FeatureHeadlinesSportsCo-ed extramural powerlifting has successful inaugural season

ETC StaffMarch 29, 20181438 min
Destiny Brennan analyzing the weights before she attempts the lift during Humber extramural event (Courtesy Destiny Brennan)

Scott Savard
Sports Reporter

Destiny Brennan thought she had back problems.

Not anymore. She’s part of the inaugural Humber extramural powerlifting team.

Brennan, a behavioral science student at Lakeshore, said she was hesitant about joining the team after sustaining a back injury earlier in life.

“I was kind of scared to try out, I had previously had a back injury and was a little bit afraid that I would hurt myself again,” she said. “It was something I really wanted to do, so I did it. I didn’t think I would make the team but just see what would happen.

“I got in and loved every minute of it. So just do it and regardless of what happens it’s a great learning experience,” she said.

Nathania Brun, fitness and recreation coordinator at Lakeshore campus, is the person who brought the sport to Humber.

She has been a part of the sport’s growth from the start and it was the first time the co-ed team had tryouts and coaches helping the athletes with regular practices.

“We never really had an official team, one we didn’t have the space because we run it through the Lakeshore and we didn’t have a squat rack until two years ago,” Brun said.

“When we got our new (athletics) building (at Lakeshore), we wanted to establish more of an official team with our extramural,” she said. “There was an extramural power lifting meet at Seneca, we would do a shout out to say hey is there any power lifters who want to represent.

“We never really had a team per say where they had practices and such,” she said.

The new facility and with of coaches, the powerlifting team was able to create a healthy environment to grow in the sport. It was a place where these athletes in an individual sport could make friends along the way.

“This year we hired some coaches and set up sometimes on Sundays to do regularly practices, and had try outs for the first time,” Brun said. “This year was this first time we were establishing more of a formal extramural power lifting team.

“They have come together as a team, knowing their teammates and getting to practice together. It creates a family environment. It established something different from the previous years,” she said.

Brennan, who works with Humber Athletics, heard from a co-worker about the team and after overcoming trepidations about her back she decided to give it a shot. A year later, she loves the experience and made some friends along the way.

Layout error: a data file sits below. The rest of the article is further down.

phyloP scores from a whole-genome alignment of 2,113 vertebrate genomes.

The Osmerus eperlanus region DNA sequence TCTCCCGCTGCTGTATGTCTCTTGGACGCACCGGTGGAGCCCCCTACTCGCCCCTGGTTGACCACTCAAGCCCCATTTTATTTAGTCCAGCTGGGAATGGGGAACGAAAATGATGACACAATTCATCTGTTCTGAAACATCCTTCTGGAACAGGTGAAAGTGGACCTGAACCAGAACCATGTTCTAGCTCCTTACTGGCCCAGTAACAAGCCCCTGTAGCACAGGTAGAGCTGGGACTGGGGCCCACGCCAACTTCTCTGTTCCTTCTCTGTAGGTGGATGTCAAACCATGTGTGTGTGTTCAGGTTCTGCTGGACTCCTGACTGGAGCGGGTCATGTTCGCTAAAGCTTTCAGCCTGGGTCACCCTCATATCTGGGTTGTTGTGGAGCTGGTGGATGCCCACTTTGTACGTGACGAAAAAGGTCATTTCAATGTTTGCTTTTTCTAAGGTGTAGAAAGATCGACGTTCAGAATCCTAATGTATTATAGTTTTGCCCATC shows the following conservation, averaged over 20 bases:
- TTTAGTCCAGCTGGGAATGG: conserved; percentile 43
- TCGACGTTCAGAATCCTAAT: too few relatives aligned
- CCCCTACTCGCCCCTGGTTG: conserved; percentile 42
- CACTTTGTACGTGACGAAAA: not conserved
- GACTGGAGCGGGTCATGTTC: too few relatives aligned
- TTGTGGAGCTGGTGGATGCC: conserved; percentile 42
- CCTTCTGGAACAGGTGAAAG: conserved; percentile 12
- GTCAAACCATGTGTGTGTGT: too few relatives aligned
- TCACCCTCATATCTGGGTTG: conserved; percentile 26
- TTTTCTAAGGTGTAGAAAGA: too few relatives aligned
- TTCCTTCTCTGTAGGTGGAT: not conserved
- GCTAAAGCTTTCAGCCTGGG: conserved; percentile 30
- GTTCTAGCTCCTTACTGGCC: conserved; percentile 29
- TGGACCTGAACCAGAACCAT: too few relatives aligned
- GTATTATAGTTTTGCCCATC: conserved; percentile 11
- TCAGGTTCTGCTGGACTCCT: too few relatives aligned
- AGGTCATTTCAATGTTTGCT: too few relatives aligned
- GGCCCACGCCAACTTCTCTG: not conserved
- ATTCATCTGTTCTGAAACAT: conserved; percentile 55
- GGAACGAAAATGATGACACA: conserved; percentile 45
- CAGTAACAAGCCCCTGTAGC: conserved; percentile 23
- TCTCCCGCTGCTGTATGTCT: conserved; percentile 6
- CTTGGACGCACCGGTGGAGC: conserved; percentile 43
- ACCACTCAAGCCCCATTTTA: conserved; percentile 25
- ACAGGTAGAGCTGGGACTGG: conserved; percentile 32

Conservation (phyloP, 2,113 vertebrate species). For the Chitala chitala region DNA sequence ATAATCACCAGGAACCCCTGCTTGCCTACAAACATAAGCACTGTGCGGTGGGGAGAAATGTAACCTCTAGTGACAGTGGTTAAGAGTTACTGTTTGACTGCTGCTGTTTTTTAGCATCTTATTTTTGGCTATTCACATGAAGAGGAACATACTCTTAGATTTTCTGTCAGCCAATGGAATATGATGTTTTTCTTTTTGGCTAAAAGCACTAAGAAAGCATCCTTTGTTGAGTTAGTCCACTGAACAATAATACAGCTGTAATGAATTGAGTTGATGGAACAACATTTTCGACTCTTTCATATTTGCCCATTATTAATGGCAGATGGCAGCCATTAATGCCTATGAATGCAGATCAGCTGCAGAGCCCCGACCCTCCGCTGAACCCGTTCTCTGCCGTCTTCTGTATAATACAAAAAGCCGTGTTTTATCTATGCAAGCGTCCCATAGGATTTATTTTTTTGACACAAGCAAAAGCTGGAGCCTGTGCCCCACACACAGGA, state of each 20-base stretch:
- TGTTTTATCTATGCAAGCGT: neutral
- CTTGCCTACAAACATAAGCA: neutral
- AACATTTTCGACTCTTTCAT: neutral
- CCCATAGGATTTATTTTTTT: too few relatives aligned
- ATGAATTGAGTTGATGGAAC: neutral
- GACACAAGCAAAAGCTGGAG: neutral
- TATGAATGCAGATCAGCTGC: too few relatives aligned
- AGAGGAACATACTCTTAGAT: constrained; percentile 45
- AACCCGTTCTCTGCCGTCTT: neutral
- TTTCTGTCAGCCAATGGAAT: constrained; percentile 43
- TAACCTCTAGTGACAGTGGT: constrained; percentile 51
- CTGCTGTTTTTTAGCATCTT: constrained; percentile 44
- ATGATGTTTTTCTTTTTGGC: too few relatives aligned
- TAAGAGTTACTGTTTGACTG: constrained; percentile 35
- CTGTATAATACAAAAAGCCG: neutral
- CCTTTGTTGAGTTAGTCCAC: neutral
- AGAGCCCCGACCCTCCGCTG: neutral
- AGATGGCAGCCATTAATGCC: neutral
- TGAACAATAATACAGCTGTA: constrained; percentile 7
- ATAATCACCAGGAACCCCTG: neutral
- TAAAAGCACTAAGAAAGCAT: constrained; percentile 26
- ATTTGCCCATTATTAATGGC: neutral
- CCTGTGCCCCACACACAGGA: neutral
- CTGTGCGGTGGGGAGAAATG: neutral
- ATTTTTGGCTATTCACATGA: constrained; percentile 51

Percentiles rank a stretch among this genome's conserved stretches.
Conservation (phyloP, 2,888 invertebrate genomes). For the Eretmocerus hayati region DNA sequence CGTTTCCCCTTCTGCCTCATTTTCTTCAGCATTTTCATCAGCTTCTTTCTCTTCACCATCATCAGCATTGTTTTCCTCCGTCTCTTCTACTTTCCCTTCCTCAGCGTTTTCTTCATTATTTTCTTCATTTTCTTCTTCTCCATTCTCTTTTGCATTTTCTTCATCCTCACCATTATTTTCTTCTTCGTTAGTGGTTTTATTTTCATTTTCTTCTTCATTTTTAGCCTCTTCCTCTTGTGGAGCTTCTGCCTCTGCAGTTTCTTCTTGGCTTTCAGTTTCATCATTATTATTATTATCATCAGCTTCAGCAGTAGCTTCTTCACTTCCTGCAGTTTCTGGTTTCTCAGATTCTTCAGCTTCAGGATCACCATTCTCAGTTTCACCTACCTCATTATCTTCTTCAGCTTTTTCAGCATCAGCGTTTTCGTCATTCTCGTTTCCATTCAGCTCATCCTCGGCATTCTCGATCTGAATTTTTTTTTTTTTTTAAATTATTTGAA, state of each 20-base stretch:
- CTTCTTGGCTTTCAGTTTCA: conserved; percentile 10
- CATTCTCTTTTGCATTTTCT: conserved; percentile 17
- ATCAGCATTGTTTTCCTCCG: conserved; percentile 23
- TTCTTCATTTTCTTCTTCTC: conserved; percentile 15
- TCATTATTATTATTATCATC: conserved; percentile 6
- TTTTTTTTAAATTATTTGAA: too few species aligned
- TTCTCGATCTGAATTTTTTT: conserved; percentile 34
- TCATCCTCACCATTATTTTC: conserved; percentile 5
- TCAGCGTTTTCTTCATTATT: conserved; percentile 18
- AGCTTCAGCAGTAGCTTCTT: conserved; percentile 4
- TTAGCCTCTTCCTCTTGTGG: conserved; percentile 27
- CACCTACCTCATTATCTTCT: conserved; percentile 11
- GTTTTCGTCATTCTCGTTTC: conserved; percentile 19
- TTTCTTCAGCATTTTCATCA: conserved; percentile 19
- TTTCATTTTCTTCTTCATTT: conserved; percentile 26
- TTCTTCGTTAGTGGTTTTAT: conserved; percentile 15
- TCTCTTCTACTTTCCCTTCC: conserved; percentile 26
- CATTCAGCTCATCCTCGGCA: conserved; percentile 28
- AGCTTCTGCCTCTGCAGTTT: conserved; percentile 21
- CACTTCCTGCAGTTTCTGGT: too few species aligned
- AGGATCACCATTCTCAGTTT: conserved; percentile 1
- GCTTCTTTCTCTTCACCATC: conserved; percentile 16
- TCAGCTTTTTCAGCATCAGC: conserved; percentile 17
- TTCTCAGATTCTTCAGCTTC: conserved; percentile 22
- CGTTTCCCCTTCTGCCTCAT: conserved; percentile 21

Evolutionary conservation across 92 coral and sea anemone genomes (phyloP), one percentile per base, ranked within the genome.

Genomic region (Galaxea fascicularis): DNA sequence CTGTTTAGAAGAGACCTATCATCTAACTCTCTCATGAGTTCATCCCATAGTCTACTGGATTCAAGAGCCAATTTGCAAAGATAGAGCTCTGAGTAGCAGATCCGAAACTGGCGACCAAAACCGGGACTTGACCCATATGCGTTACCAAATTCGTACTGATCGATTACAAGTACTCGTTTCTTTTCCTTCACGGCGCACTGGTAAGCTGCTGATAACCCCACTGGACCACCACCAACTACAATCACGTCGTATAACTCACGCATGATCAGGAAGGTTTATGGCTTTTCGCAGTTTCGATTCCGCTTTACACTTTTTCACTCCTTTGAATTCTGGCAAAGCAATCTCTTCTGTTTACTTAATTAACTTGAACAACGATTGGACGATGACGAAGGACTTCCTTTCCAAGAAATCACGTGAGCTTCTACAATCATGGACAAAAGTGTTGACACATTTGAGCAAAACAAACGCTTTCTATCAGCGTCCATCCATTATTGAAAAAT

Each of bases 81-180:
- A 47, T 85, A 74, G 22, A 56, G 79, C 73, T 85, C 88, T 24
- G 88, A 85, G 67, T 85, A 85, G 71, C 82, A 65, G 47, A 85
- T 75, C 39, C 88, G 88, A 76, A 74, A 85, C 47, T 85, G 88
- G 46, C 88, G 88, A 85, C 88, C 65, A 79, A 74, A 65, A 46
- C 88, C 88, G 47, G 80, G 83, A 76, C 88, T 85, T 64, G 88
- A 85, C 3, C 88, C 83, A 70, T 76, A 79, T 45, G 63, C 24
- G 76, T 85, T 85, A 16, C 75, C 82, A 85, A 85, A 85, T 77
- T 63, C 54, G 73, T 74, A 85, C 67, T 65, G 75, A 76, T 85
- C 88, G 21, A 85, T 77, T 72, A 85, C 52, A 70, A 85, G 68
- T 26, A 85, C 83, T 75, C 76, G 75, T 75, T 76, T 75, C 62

“My personal experience with all the women there was awesome, it was a lot of fun, they’re super supportive and…I’m still talking to some of the girls who competed,” Brennan said.

Although powerlifting is an individual sport, the team has a family-like environment, she said.

Brennan said the way athletes are ranked through a system called Wilks, which compensates scores in competitions with no weight categories, and also compares male and female lifters.

She said the team competed in February at Seneca.

How we do that is you weigh in, and count your Wilks score. It’s based on how much you can lift compared to your weight,” Brennan said.

“You then do your lifts and you have three opportunities to do your lifts,” she said. “The first one is called your opener, a weight that would be easy for you.

“On the third lift is your personal record, the heaviest you have ever done and that is the same for each lift,” Brennan said.

“At the end they go through everyone’s score and hand out awards first, second and third.”

Brun and Brennan both said the team isn’t necessarily looking for the heaviest lifter. It’s more about being able to take feedback and grow through training and competitions.

“Each year they have tryouts, it’s not necessarily about who can lift the most. It’s basically if you have knowledge of the three lifts which are squats, deadlift and bench press,” said Brennan. “The biggest thing they look for is ‘coach-ability,’ if they can give you feedback and you can take it and learn from what they said.”

Brun said it’s important to find those who are coachable and wants to be in that team environment.

“Powerlifting is an individual sport but coaches were looking for people who were positive, wanting to grow, coachable, an overall positive attitude towards the sport and also dedicated to coming to regular practises and investing their time at Humber,” Brun said.

Tryouts for next year’s powerlifting team is in September and dates will be posted around mid-August on the team’s Facebook page and website.

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